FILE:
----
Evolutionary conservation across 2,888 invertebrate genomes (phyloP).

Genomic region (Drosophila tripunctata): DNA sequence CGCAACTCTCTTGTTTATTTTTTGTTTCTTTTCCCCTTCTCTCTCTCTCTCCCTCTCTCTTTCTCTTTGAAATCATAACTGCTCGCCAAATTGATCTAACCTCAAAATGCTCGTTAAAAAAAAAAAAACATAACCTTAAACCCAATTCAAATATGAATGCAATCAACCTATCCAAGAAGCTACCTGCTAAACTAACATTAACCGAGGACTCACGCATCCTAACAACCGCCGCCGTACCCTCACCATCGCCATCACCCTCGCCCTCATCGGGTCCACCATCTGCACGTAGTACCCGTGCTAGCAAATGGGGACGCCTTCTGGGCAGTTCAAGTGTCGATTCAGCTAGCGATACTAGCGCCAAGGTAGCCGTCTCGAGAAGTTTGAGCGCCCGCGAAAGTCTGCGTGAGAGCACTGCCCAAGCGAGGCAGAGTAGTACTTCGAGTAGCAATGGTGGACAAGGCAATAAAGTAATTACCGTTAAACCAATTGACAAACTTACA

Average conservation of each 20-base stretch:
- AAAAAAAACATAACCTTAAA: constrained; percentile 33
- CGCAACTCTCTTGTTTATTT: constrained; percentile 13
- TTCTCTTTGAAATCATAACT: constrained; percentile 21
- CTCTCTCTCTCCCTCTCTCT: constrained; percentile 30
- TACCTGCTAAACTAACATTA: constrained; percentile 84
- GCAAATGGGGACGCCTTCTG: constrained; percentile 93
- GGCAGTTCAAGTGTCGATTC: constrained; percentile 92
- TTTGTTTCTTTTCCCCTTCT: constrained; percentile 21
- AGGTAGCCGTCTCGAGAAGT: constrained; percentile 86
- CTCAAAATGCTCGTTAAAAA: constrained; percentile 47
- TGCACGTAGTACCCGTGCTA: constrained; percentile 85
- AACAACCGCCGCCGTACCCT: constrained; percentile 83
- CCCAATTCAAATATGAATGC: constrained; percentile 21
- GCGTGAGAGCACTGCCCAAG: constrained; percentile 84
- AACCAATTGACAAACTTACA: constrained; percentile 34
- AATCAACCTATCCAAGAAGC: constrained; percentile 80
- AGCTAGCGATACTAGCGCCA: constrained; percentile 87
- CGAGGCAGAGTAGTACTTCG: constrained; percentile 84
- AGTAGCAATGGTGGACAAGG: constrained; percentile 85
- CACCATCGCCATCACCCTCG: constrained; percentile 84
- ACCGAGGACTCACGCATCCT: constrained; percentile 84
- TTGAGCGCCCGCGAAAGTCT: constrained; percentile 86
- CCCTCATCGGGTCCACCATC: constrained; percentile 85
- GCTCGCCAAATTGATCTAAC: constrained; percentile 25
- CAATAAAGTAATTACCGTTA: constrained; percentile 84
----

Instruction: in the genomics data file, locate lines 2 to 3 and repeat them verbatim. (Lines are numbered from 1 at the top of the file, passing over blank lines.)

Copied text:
Genomic region (Drosophila tripunctata): DNA sequence CGCAACTCTCTTGTTTATTTTTTGTTTCTTTTCCCCTTCTCTCTCTCTCTCCCTCTCTCTTTCTCTTTGAAATCATAACTGCTCGCCAAATTGATCTAACCTCAAAATGCTCGTTAAAAAAAAAAAAACATAACCTTAAACCCAATTCAAATATGAATGCAATCAACCTATCCAAGAAGCTACCTGCTAAACTAACATTAACCGAGGACTCACGCATCCTAACAACCGCCGCCGTACCCTCACCATCGCCATCACCCTCGCCCTCATCGGGTCCACCATCTGCACGTAGTACCCGTGCTAGCAAATGGGGACGCCTTCTGGGCAGTTCAAGTGTCGATTCAGCTAGCGATACTAGCGCCAAGGTAGCCGTCTCGAGAAGTTTGAGCGCCCGCGAAAGTCTGCGTGAGAGCACTGCCCAAGCGAGGCAGAGTAGTACTTCGAGTAGCAATGGTGGACAAGGCAATAAAGTAATTACCGTTAAACCAATTGACAAACTTACA

Average conservation of each 20-base stretch: